Making “National Egg Month” for the Birds | Civil Eats

Making “National Egg Month” for the Birds

Just like every other year, parents are shelving traditions of dyeing and hiding Easter eggs. And just like every other year, post-Easter egg demand is inevitably declining, leaving producers with a surplus. To ease the financial burden of this annual drop in egg consumption, the American Egg Board declares May “National Egg Month” and attempts to woo food editors and morning talk shows into promoting eggs.

But one thing the egg industry likely won’t trot out in its PR effort is its sordid animal welfare record.

Arguably the most abused animals in all of U.S. agribusiness, nearly 280 million egg-laying hens live in barren, wire battery cages so restrictive they can’t even spread their wings. Each bird has less space than a sheet of letter-sized paper on which to live for eighteen months before she’s slaughtered. The birds can’t nest, dust bathe, perch, or walk—they endure lives wrought with suffering.

Dr. Bernard Rollin of the Department of Animal Science at Colorado State University states that “virtually all aspects of hen behavior are thwarted by battery cages….The most obvious problem is lack of exercise and natural movement….Research has confirmed what common sense already knew—animals built to move must move.”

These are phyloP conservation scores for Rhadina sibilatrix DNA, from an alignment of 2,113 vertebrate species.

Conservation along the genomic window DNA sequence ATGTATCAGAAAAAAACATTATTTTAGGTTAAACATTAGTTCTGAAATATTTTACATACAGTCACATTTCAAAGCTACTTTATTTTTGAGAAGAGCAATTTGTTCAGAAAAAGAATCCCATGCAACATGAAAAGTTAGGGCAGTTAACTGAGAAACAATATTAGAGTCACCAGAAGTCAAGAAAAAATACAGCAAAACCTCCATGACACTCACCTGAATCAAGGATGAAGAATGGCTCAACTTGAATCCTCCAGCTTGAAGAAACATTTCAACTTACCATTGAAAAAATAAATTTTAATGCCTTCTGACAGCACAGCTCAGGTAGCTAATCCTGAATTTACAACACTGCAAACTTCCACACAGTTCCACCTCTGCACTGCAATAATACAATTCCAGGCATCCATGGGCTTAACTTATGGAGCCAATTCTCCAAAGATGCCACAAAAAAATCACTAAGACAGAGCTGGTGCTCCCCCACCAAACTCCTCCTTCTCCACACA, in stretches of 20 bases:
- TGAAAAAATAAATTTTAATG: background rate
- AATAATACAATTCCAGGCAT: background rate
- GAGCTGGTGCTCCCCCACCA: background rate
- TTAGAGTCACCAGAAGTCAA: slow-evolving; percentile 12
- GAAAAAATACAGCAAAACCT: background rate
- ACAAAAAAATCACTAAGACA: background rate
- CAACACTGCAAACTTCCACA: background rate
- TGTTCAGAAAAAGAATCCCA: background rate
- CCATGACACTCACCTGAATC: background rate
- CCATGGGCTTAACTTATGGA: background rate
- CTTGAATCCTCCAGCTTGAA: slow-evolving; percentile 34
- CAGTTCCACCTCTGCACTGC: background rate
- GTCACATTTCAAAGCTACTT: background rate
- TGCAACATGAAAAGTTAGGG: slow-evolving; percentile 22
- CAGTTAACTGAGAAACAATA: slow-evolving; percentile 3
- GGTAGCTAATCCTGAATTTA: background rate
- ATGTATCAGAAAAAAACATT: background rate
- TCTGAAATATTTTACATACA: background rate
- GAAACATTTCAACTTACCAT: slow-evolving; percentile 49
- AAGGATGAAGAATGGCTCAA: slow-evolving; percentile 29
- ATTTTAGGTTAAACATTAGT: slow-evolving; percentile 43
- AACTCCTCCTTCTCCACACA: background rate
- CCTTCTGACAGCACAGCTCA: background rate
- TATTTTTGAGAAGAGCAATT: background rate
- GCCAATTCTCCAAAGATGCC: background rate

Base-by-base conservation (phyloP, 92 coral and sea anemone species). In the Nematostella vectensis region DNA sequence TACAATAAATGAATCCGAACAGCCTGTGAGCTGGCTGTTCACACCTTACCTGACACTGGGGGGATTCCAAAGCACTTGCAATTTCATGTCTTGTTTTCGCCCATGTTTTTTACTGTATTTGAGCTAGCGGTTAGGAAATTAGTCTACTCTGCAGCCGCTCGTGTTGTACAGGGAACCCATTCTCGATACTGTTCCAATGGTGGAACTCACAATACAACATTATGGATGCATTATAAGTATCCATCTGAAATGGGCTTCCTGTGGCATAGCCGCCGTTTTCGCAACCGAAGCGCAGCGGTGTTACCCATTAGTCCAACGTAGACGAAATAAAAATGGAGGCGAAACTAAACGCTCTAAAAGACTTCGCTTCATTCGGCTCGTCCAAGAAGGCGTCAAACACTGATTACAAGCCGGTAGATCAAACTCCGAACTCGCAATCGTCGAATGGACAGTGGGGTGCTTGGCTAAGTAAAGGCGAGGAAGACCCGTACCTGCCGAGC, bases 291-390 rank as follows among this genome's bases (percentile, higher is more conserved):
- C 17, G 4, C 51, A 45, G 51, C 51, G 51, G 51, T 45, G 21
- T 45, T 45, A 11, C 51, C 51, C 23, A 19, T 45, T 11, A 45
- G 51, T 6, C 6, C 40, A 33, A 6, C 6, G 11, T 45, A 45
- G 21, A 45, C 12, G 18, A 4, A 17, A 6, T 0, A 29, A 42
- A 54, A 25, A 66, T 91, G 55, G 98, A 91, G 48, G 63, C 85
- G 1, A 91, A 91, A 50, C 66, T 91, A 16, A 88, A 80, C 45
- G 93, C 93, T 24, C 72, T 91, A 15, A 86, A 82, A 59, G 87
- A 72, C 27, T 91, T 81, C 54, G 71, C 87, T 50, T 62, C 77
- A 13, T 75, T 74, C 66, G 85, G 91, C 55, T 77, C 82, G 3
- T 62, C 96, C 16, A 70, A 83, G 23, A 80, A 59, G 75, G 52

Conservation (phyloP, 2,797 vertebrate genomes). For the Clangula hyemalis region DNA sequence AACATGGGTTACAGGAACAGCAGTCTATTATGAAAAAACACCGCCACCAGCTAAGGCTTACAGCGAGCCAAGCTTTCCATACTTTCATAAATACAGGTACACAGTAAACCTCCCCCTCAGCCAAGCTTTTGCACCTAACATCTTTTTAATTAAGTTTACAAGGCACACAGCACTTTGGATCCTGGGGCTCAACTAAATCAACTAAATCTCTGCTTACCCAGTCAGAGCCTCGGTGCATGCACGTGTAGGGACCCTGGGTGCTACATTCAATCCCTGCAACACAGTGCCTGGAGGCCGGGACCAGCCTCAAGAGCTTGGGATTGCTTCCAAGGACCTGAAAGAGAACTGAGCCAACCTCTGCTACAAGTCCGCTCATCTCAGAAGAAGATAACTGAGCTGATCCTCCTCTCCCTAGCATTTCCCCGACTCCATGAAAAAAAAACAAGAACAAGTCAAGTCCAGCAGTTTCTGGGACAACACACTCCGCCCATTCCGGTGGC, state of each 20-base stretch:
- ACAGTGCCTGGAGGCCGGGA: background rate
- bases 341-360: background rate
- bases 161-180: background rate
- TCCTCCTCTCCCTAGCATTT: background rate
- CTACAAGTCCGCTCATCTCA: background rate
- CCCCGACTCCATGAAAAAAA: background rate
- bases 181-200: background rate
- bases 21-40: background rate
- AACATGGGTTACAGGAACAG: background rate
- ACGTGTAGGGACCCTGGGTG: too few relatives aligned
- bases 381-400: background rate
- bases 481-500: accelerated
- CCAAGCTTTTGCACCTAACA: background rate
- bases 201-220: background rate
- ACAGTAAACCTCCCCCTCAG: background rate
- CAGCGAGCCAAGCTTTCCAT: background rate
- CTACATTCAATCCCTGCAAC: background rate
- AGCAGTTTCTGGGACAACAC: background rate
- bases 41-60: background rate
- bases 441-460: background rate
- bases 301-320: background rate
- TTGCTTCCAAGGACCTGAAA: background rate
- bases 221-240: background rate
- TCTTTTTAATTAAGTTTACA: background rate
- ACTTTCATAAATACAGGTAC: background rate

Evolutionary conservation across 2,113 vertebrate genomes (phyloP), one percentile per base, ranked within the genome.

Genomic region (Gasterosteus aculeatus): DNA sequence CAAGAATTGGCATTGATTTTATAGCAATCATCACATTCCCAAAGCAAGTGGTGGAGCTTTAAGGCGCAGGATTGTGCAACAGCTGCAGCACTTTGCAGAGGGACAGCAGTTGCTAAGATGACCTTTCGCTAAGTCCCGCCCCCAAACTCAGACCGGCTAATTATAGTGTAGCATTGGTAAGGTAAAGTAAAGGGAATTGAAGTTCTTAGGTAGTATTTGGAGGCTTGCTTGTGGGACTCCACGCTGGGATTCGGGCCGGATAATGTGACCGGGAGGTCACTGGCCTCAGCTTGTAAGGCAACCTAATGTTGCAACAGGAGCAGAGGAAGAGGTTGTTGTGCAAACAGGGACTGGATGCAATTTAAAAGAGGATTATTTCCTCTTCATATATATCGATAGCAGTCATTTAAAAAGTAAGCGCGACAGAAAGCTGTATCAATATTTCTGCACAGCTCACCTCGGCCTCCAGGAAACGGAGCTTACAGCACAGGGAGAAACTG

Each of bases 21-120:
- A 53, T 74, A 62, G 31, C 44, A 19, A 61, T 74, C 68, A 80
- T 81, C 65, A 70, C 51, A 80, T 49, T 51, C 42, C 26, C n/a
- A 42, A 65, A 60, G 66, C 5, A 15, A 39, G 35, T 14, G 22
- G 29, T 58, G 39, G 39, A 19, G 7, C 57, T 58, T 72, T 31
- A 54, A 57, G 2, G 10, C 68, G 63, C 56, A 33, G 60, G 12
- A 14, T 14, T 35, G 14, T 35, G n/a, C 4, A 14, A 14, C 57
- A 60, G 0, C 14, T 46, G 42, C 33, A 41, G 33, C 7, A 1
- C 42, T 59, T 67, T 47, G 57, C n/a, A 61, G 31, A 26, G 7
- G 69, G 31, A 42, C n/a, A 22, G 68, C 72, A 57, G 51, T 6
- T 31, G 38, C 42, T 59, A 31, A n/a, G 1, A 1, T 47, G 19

But common sense doesn’t always prevail in the world of animal agribusiness, and it’s generally the animals who pay the price. Not only are these birds often abused in ways that would result in criminal prosecution if they were dogs or cats rather than hens, they have almost no legal protection from cruelty. No federal laws regulate the treatment of hens on egg factory farms. And most states’ cruelty codes exempt common agricultural practices, no matter how abusive.

There’s some movement in the right direction, however. In November, Californians made their state—number one in the country for agriculture—the first in the nation to ban battery cages. Demand for animal welfare improvements is now causing some egg producers to literally rip out their cages and convert to cage-free systems. In fact, one national egg producer, Radlo Foods, recently announced it’s getting rid of all its battery cages and becoming completely cage-free.

newsmatch 2023 banner - donate to support civil eats

The trend is increasingly clear: The confinement of hens in battery cages is simply out of step with the moral sentiments of the American public, and the demand for change will only continue to grow. Food retailers—such as McDonald’s—would be wise to take notice and start improving animal welfare in their supply chains.

In honor of “National Egg Month,” egg producers should accelerate this trend and retire their battery cages to make way for cage-free hens. These birds’ lives will be much better than those who would have suffered from permanent immobilization in their barren cages.

It’s hard to imagine a better way for the egg industry to celebrate this month it’s dedicated to itself.

We’ll bring the news to you.

Get the weekly Civil Eats newsletter, delivered to your inbox.

Paul Shapiro is the senior director of The Humane Society of the United States’ factory farming campaign. Follow him at Read more >

Like the story?
Join the conversation.